Alcohol & Substance Abuse Disorders
Alcohol and Substance Abuse isn’t uncommon, yet shame and embarrassment often keep people who are struggling in the shadows. All of us struggle in some way or another throughout our lives. Some of us turn to alcohol or drugs to mask trauma, pain, or as an escape. When we become dependent on substances to get through our day or week though, we can find ourselves losing control and the consequences can be devastating.
It’s normal to feel overwhelmed by the thought of seeking help, but it’s important to understand the process of making the decision to reach out. Many of the clients at Roots have learned that life can be very fulfilling and purposeful without alcohol or other substances–and you can too. Please read below to learn more about substance abuse and its outcomes. Additionally, we offer a free assessment test that one can take.
What is it?
The abuse of alcohol and drugs are influenced by a combination of biological, psychological, and environmental factors (such as genetics, history of mental illness, or other childhood trauma). Substance abuse can have an effect on a person’s overall quality of life. Potential effects include:
What are the commonly abused drugs?
Substance abuse applies to both legal and illegal drugs as both can change how you function.
Heavy drinking can cause liver and other health problems as well as a more serious alcohol disorder.
Prescription and Over-the-Counter (OTC) Medicine
High doses of prescription medicine can make you feel drunk or intoxicated. Some examples include opioid pain relievers, anxiety medicine, and cough & cold medicine.
This illegal drug gives you a rush of good feelings at first. But when it wears off, everything slows down and you may have chills, nausea, and nervousness.
This drug speeds up your whole body. Then, your mood may shift to anger and can cause you to do things that do not make sense.
While a growing number of states have legalized this drug for medical uses, in most states, it's still illegal. Heavy marijuana use can leave some people "burned out". Driving while high can be just as dangerous as drunk driving.
This drug is legal for treatment of certain disorders but it is most commonly used as a recreational drug. A meth intake can increase high levels of dopamine which can make you want to repeat the experience.
Synthetic drugs are illegally created to mimic other drugs and their effects on the users. Some examples include fentanyl, synthetic marijuana, synthetic stimulants, among others.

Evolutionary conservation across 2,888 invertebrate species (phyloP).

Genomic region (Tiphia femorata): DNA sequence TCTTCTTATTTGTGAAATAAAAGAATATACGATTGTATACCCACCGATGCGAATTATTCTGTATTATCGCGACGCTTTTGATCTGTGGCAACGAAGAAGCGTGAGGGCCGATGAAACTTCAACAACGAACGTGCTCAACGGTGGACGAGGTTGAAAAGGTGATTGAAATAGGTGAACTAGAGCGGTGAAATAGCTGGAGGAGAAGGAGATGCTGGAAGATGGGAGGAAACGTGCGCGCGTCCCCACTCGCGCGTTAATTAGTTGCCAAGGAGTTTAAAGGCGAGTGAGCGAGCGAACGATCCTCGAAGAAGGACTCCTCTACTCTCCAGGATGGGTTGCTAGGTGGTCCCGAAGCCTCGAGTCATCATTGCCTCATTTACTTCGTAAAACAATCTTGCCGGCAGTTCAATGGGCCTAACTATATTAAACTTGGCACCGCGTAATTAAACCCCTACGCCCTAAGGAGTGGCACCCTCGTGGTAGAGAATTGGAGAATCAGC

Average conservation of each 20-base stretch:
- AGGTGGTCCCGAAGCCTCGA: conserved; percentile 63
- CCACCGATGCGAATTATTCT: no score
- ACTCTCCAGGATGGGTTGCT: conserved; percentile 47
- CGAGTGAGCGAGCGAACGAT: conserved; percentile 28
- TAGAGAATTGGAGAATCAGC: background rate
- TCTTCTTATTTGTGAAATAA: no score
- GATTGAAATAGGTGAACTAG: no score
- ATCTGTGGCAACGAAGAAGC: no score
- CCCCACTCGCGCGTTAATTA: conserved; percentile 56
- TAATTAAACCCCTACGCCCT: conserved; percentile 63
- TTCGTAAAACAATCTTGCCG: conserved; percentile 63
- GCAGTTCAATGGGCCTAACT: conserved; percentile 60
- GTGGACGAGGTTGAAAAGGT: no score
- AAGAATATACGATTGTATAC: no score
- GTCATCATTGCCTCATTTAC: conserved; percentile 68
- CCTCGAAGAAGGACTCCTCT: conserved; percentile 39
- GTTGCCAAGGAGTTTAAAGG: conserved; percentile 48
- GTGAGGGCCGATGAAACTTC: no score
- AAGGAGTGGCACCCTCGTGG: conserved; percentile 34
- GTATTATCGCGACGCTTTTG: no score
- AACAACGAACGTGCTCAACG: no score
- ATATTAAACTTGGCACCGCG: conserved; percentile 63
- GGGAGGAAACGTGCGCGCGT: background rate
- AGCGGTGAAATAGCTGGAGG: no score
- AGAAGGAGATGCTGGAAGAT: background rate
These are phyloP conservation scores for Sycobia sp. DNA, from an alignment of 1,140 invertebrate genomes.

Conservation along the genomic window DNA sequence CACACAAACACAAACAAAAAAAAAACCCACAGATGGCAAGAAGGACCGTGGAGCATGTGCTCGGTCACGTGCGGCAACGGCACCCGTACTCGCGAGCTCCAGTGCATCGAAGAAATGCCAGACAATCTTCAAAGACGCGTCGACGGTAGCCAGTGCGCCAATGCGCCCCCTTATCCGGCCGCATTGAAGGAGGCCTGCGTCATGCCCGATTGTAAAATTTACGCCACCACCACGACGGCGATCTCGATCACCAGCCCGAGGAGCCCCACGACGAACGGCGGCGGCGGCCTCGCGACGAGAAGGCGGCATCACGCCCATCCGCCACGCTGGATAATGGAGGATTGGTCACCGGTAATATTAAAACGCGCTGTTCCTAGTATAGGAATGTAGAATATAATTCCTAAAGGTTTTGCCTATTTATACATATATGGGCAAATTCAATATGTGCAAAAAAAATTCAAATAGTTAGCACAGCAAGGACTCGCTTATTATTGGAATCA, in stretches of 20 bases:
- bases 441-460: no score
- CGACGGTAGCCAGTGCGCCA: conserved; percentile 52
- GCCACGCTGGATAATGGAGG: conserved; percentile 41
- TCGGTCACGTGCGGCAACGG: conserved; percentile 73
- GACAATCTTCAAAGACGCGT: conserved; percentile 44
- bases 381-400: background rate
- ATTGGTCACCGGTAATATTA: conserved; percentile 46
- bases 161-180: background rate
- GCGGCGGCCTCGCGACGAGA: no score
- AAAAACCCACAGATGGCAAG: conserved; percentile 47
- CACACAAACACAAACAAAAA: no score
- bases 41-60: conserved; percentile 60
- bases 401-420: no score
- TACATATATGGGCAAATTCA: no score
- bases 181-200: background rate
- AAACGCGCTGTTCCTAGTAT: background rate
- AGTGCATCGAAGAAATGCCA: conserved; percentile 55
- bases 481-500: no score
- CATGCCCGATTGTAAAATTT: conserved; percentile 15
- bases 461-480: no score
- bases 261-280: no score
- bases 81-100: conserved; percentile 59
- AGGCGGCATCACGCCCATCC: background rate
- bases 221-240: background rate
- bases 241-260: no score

This drug acts as pain relievers and gives you a feeling of euphoria which often causes its misuse. Heavy opioid use can cause addiction and other overdose incidents.
This drug is most commonly prescribed by doctors in the US for anxiety, insomnia, and other conditions. Benzo gives you a relaxing feeling but can be dangerous and even lethal when abused.
What are the signs and symptoms?
Increased irritability, agitation, and paranoia
Trouble managing responsibilities at work, school, or home
Decreased involvement and motivation
Inability to focus
A lot of time spent seeking the substance or dealing with its aftereffects
Change in sleeping habits
Fatigue or difficulty waking up
Inability to stop using the substance even when the problems above are present
Q: How should I approach a loved one who may be struggling with substance abuse?
A: It’s important to know the signs of substance abuse disorders and how to help them. But it’s also important to take care of yourself as well.
Q: How do I know if I am addicted?
A: If you have tried to stop using a substance, whether it be drugs or alcohol, and haven’t been able to do it on your own for an extended period of time, chances are you need professional help.
Q: What's the difference between abuse and addiction?
A: Drug abuse is described by the ongoing use of drugs despite continued problems in these and other areas caused by the drug abuse (including legal problems, physical harm or lack of action, and inability to manage responsibilities, all under the influence). Drug addiction, on the other hand, is described by the onset of withdrawal symptoms when without the drug of choice.
The connection between the two is that addiction doesn't start overnight.
Q: Is alcohol a drug?
A: Yes. It is classified as a depressant, meaning that it slows down vital functions—speech, movement, perceptions, and reactions. It’s a drug that reduces a person’s ability to think rationally and distorts one's judgement.
Take the First Step Now
If you need to find a place that feels comfortable and supportive, let Roots Through Recovery’s experienced clinicians and case management team work with you to help determine your next steps. We want you to have choices that will give you and your loved ones the best outcomes.